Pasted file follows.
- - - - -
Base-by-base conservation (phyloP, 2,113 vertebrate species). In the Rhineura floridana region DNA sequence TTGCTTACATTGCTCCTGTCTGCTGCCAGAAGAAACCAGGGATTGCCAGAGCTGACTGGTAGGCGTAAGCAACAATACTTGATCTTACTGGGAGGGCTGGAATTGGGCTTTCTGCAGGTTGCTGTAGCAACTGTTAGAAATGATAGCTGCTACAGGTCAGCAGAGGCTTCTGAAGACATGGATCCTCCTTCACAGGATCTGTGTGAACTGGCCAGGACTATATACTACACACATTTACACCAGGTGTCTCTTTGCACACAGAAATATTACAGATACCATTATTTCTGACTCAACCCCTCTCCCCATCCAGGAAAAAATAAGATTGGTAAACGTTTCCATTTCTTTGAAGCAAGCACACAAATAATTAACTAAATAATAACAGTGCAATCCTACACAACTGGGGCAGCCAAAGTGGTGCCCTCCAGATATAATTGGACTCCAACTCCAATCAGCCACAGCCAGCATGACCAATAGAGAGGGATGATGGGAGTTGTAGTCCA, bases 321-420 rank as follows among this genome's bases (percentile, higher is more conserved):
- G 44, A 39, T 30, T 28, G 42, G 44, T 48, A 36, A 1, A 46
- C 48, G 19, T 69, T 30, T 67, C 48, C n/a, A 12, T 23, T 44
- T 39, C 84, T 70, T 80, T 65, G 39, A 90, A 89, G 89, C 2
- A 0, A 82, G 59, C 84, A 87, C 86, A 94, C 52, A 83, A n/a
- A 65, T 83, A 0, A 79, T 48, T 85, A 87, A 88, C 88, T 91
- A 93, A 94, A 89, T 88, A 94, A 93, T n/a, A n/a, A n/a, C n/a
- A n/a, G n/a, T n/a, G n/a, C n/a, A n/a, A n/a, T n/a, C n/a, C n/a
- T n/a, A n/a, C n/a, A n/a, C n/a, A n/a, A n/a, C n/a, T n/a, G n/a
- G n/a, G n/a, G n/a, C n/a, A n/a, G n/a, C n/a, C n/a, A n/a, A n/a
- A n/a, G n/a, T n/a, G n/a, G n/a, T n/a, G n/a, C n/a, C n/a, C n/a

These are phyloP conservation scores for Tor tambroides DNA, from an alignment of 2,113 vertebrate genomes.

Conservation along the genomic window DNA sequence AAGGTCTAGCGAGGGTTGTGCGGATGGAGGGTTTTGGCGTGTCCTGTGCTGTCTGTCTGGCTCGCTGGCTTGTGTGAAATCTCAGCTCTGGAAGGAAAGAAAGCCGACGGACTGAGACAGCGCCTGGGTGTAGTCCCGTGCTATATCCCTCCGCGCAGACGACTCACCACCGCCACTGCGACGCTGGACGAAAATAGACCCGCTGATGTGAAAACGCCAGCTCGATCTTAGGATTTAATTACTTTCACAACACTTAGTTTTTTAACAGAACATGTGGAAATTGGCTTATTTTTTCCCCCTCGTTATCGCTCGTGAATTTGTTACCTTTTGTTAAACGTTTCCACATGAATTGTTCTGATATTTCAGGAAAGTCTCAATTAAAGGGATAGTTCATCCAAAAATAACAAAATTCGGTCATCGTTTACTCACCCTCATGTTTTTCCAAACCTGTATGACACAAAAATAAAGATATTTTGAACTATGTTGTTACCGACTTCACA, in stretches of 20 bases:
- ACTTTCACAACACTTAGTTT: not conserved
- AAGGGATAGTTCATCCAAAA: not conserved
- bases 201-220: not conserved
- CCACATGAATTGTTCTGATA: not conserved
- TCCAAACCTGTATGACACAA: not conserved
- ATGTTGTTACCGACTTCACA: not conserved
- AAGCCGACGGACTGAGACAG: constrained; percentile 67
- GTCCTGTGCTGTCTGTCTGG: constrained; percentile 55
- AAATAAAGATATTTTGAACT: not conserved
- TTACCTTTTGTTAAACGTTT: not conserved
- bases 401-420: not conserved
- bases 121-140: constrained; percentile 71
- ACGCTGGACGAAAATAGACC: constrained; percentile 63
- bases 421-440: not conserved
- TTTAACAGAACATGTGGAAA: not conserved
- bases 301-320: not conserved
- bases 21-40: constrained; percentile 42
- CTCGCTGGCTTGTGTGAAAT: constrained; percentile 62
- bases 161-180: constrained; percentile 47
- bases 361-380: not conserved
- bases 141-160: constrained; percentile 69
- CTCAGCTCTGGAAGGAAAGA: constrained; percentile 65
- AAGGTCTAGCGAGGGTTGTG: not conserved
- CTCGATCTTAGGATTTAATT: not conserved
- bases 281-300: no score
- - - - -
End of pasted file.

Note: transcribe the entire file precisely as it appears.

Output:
Base-by-base conservation (phyloP, 2,113 vertebrate species). In the Rhineura floridana region DNA sequence TTGCTTACATTGCTCCTGTCTGCTGCCAGAAGAAACCAGGGATTGCCAGAGCTGACTGGTAGGCGTAAGCAACAATACTTGATCTTACTGGGAGGGCTGGAATTGGGCTTTCTGCAGGTTGCTGTAGCAACTGTTAGAAATGATAGCTGCTACAGGTCAGCAGAGGCTTCTGAAGACATGGATCCTCCTTCACAGGATCTGTGTGAACTGGCCAGGACTATATACTACACACATTTACACCAGGTGTCTCTTTGCACACAGAAATATTACAGATACCATTATTTCTGACTCAACCCCTCTCCCCATCCAGGAAAAAATAAGATTGGTAAACGTTTCCATTTCTTTGAAGCAAGCACACAAATAATTAACTAAATAATAACAGTGCAATCCTACACAACTGGGGCAGCCAAAGTGGTGCCCTCCAGATATAATTGGACTCCAACTCCAATCAGCCACAGCCAGCATGACCAATAGAGAGGGATGATGGGAGTTGTAGTCCA, bases 321-420 rank as follows among this genome's bases (percentile, higher is more conserved):
- G 44, A 39, T 30, T 28, G 42, G 44, T 48, A 36, A 1, A 46
- C 48, G 19, T 69, T 30, T 67, C 48, C n/a, A 12, T 23, T 44
- T 39, C 84, T 70, T 80, T 65, G 39, A 90, A 89, G 89, C 2
- A 0, A 82, G 59, C 84, A 87, C 86, A 94, C 52, A 83, A n/a
- A 65, T 83, A 0, A 79, T 48, T 85, A 87, A 88, C 88, T 91
- A 93, A 94, A 89, T 88, A 94, A 93, T n/a, A n/a, A n/a, C n/a
- A n/a, G n/a, T n/a, G n/a, C n/a, A n/a, A n/a, T n/a, C n/a, C n/a
- T n/a, A n/a, C n/a, A n/a, C n/a, A n/a, A n/a, C n/a, T n/a, G n/a
- G n/a, G n/a, G n/a, C n/a, A n/a, G n/a, C n/a, C n/a, A n/a, A n/a
- A n/a, G n/a, T n/a, G n/a, G n/a, T n/a, G n/a, C n/a, C n/a, C n/a

These are phyloP conservation scores for Tor tambroides DNA, from an alignment of 2,113 vertebrate genomes.

Conservation along the genomic window DNA sequence AAGGTCTAGCGAGGGTTGTGCGGATGGAGGGTTTTGGCGTGTCCTGTGCTGTCTGTCTGGCTCGCTGGCTTGTGTGAAATCTCAGCTCTGGAAGGAAAGAAAGCCGACGGACTGAGACAGCGCCTGGGTGTAGTCCCGTGCTATATCCCTCCGCGCAGACGACTCACCACCGCCACTGCGACGCTGGACGAAAATAGACCCGCTGATGTGAAAACGCCAGCTCGATCTTAGGATTTAATTACTTTCACAACACTTAGTTTTTTAACAGAACATGTGGAAATTGGCTTATTTTTTCCCCCTCGTTATCGCTCGTGAATTTGTTACCTTTTGTTAAACGTTTCCACATGAATTGTTCTGATATTTCAGGAAAGTCTCAATTAAAGGGATAGTTCATCCAAAAATAACAAAATTCGGTCATCGTTTACTCACCCTCATGTTTTTCCAAACCTGTATGACACAAAAATAAAGATATTTTGAACTATGTTGTTACCGACTTCACA, in stretches of 20 bases:
- ACTTTCACAACACTTAGTTT: not conserved
- AAGGGATAGTTCATCCAAAA: not conserved
- bases 201-220: not conserved
- CCACATGAATTGTTCTGATA: not conserved
- TCCAAACCTGTATGACACAA: not conserved
- ATGTTGTTACCGACTTCACA: not conserved
- AAGCCGACGGACTGAGACAG: constrained; percentile 67
- GTCCTGTGCTGTCTGTCTGG: constrained; percentile 55
- AAATAAAGATATTTTGAACT: not conserved
- TTACCTTTTGTTAAACGTTT: not conserved
- bases 401-420: not conserved
- bases 121-140: constrained; percentile 71
- ACGCTGGACGAAAATAGACC: constrained; percentile 63
- bases 421-440: not conserved
- TTTAACAGAACATGTGGAAA: not conserved
- bases 301-320: not conserved
- bases 21-40: constrained; percentile 42
- CTCGCTGGCTTGTGTGAAAT: constrained; percentile 62
- bases 161-180: constrained; percentile 47
- bases 361-380: not conserved
- bases 141-160: constrained; percentile 69
- CTCAGCTCTGGAAGGAAAGA: constrained; percentile 65
- AAGGTCTAGCGAGGGTTGTG: not conserved
- CTCGATCTTAGGATTTAATT: not conserved
- bases 281-300: no score